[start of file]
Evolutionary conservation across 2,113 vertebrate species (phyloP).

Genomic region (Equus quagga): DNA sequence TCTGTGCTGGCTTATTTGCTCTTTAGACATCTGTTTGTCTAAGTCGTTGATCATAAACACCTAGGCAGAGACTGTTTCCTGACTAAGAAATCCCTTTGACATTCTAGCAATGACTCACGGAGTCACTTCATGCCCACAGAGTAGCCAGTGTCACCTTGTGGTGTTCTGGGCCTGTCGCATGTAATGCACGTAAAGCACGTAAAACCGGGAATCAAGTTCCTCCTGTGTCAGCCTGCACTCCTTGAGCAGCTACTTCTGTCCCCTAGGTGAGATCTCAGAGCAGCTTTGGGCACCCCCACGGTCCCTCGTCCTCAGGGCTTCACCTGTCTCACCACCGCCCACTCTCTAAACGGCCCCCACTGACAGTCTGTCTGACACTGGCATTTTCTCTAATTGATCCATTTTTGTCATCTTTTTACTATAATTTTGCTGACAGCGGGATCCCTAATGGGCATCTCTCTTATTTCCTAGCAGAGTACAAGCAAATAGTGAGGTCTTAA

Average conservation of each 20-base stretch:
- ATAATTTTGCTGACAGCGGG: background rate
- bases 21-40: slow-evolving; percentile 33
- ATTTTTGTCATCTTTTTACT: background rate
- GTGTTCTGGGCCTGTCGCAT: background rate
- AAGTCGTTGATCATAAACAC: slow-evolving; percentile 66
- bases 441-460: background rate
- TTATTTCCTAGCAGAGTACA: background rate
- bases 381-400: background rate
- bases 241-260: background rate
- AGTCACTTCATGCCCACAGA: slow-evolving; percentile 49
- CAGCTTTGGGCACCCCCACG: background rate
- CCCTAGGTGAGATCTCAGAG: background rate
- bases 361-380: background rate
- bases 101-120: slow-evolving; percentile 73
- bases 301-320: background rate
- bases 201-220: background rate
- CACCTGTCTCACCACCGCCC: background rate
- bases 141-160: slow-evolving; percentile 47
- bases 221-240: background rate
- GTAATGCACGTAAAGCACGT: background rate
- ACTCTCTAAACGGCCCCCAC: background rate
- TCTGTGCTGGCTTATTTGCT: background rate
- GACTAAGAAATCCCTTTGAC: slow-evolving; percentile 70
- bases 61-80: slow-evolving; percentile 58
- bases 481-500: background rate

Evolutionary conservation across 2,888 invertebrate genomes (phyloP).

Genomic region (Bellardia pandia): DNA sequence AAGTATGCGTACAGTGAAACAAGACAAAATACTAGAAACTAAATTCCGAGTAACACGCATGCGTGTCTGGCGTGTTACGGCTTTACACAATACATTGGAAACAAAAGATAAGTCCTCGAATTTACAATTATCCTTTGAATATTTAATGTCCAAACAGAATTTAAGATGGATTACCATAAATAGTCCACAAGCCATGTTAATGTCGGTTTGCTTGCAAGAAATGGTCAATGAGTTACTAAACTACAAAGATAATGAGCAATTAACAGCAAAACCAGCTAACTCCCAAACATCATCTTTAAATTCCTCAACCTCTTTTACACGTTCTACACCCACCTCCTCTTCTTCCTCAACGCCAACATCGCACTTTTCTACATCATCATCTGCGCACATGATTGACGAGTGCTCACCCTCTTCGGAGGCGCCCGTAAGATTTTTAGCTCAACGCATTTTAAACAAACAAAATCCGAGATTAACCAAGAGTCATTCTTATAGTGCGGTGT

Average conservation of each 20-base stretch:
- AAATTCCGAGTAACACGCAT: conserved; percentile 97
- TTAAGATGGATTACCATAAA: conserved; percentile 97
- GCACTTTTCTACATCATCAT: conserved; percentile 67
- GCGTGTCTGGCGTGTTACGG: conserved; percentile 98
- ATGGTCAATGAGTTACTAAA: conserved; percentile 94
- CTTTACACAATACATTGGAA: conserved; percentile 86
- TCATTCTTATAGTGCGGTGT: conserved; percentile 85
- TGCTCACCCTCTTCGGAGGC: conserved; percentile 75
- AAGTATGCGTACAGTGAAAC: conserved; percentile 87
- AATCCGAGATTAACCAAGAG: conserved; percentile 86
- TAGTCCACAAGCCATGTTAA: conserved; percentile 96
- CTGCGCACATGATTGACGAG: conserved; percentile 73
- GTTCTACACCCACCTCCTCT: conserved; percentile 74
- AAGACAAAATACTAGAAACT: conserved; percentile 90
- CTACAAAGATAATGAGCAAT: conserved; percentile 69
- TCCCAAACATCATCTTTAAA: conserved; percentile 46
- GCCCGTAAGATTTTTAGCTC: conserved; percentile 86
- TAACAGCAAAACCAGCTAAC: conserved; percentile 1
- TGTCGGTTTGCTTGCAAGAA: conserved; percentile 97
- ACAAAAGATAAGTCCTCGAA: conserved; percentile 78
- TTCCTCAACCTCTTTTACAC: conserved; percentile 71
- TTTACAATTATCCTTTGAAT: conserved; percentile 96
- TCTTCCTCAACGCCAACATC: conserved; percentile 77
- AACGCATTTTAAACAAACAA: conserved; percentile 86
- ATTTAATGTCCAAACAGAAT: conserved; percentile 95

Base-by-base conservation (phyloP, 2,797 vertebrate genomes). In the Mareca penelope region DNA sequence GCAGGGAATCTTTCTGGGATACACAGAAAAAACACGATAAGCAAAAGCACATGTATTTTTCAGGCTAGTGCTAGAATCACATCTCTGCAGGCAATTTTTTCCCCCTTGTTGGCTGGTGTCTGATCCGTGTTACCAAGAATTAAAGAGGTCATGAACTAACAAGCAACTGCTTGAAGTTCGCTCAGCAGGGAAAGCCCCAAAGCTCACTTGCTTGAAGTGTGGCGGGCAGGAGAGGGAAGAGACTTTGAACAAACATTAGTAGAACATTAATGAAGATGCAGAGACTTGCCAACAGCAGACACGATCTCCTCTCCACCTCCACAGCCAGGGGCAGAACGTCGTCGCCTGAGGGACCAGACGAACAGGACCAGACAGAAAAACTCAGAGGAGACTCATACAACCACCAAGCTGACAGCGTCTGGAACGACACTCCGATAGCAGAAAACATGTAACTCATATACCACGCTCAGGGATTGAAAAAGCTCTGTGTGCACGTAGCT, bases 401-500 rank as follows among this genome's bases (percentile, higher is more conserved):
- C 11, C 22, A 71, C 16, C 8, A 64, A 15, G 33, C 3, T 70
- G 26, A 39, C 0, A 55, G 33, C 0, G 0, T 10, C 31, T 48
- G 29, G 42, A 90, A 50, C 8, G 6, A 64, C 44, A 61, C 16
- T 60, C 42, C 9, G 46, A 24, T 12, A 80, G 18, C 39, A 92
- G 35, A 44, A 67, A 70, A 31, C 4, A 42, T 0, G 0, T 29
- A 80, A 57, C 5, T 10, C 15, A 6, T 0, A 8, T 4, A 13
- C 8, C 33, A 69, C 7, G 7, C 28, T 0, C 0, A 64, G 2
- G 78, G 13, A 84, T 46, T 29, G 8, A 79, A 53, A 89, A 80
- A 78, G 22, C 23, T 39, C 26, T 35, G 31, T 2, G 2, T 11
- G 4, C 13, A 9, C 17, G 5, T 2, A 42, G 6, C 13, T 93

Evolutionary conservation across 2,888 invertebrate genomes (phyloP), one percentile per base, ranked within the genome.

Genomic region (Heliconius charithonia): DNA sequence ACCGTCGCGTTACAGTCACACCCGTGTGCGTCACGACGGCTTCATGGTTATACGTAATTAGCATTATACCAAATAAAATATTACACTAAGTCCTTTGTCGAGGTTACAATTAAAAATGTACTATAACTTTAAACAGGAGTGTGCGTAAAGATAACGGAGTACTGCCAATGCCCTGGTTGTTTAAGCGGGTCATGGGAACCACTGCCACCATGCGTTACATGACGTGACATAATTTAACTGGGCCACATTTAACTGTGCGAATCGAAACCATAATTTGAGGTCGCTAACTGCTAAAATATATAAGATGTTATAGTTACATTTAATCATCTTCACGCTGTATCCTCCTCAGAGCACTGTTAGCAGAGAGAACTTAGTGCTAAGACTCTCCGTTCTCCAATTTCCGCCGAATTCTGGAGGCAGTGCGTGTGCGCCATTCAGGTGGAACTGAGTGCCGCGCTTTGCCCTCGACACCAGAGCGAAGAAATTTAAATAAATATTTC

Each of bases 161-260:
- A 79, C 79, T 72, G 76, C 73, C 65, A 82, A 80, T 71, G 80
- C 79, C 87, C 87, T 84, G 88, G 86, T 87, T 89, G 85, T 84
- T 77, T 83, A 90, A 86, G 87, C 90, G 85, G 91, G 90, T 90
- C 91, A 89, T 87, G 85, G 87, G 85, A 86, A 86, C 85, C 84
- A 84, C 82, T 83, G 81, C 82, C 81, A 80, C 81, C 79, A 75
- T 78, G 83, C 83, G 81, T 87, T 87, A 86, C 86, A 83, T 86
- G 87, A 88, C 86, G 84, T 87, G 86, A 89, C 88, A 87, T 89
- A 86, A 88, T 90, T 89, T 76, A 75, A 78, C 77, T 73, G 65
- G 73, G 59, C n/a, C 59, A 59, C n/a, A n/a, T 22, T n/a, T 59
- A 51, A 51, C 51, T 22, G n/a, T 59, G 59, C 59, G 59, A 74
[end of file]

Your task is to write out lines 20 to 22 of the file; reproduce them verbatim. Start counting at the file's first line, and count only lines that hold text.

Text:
- CACCTGTCTCACCACCGCCC: background rate
- bases 141-160: slow-evolving; percentile 47
- bases 221-240: background rate